BEATING THE RUSH
Parties, pressure and present shopping: does the festive season really need to be so stressful? By Noelle Faulkner.
Parties, pressure and present shopping: does the festive season really need to be so stressful?
Every family has at least one of those Christmas memories. Often, they start with someone thinking it was a good idea to talk politics or another who drank too much. Perhaps a family member started slinging backhanded insults, or a disrespectful comment was uttered at a hardworking host. The latter is where my family’s ‘moment’ started. I was 11, my mother had spent hours preparing her perfect Christmas day. She had dragged me out of bed at some ungodly hour to go to the fish markets and there were many hours spent peeling prawns, glazing ham and stuffing turkey. She had set a table worthy of its own department store window, complete with bespoke bonbons and festive linen. And all it took was a nonchalant comment from a family member about how their favourite dish wasn’t on the menu and soon, to the tune of Gloria Estefan’s Christmas Through Your Eyes, I watched her fling a tray of stillhot vol-au-vents across the room. “You do it then!” she exclaimed to a room of gaping mouths as the gospel-like crescendo of ‘it’s Christmaaas!’ echoed through the house. At the time, we were all convinced Mum had lost the plot, but now I can completely relate.
Why is it that year after year, in the lead up to Christmas and New Year’s Eve, we continue to dunk ourselves in a pressure cooker of our own design? We have a need to tick every possible to-do item on our work/life/leisure lists. Wrap up work tasks and clear the inbox; attend every party in style; get fit and tanned, because summer body goals; buy the best presents for our loved ones; plan a summer getaway; dress our homes in Instagrammably perfect festive livery; make New Year’s Eve plans; catch up with everyone and somehow come out of it with our sanity intact. And if you have kids, well, my heart goes out to you, as you’re also expected to remember to move the Elf on the Shelf around every night …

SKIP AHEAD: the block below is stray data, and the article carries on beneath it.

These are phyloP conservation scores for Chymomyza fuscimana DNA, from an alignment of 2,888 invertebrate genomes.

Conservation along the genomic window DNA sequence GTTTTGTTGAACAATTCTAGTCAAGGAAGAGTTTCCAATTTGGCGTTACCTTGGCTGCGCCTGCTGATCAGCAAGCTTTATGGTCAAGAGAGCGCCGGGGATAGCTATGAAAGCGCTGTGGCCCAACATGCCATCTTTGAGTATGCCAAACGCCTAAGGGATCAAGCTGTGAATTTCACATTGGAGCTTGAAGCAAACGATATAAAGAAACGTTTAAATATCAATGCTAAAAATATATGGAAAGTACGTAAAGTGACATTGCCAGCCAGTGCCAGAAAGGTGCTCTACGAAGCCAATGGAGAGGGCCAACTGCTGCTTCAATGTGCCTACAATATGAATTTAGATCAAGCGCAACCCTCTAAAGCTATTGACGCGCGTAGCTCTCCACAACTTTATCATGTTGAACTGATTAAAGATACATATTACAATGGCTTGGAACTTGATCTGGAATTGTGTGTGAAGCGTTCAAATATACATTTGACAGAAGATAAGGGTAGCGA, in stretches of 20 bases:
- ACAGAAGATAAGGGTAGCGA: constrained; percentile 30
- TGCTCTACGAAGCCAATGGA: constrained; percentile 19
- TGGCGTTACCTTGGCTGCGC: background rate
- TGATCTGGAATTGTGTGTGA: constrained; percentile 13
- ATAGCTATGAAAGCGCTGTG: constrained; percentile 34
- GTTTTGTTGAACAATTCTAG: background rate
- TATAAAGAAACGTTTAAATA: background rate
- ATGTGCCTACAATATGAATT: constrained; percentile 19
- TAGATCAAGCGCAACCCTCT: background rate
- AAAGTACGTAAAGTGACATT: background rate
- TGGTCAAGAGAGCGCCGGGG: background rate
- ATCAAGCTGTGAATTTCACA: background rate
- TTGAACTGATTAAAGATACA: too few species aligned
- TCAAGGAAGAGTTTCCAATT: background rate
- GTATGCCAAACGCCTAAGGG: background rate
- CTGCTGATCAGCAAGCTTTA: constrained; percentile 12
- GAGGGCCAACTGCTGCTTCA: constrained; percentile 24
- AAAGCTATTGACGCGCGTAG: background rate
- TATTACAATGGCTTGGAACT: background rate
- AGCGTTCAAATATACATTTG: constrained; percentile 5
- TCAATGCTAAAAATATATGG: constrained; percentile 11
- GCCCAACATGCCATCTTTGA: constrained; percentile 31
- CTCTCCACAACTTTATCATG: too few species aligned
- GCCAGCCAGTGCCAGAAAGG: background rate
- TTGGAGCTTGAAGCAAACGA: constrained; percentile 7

Like a groundhog day anchored in some kind of nostalgia, we tend to forget the mania we subscribe to each December until it comes around again. For many, the pressure is tenfold, which is why this period also has the highest rates of suicide and deterioration of mental health. Look at the last Christmas study by Relationships Australia, for example, which showed that one-third of Australians’ family relationships were negatively affected around this time of year because of work-life balance factors. Another third reported financial worries as a cause of stress and the breakdown of relationships.
It’s a curious thought, but where our parents might have tried their best to adhere to a Julia Child-level of entertaining, might we only have ourselves to blame for the pressures of post-millennial adulting in the festive season? We’re certainly the only ones who can reverse it. Most of the year, macro trends like collective consciousness, the backlash against excess, and the rise of ‘authenticity’ sit front and centre, but when you’re caught in the December revelries, that need to be seen to be busy kicks in. It’s like all self-care fades away and instead is replaced by some kind real-life obstacle course.
The dark clouds happen when our expectations skyrocket as we ‘remember’ how things ‘were’, and this is where the danger happens. It’s called the ‘optimism bias’, which defines how humans are hardwired for optimism – we naturally think the future will be better than the past. But when you combine that with the inaccuracies of memory, sprinkle in emotion and throw in a responsibility like hosting, we’re setting ourselves up to toss all our vol-au-vents against a wall.
So how does one navigate the festive season? You could seek out some of the tips from iconic social beings. Like, if you’re going to leave a party, do so when it’s just beginning (Diana Vreeland), conserve your social energy for gatherings with friends only (Joan Collins), don’t make any morning appointments during December (comedian Helen Lederer) or just do as F. Scott Fitzgerald did, and attend everything you can, because you only live once. You could always also do that 1977 Vogue diet which consisted of boiled eggs and chablis (please don’t do that). Instead, how about we stop following the idea of ‘party season survival’ and try balance, drop the expectations and step away from the December version of ourselves. Yes, it’s hard not to get addicted to the end-of-the-year buzz: the adrenal rush and all the sparkly distractions. But it’s also just as easy to succumb to the pressure of nostalgia and appearances and before you know it, you’ve spent your entire holidays under a dark cloud. Instead, don’t wait until January to exhale – it’s not like all that much changes at the stroke of midnight anyway.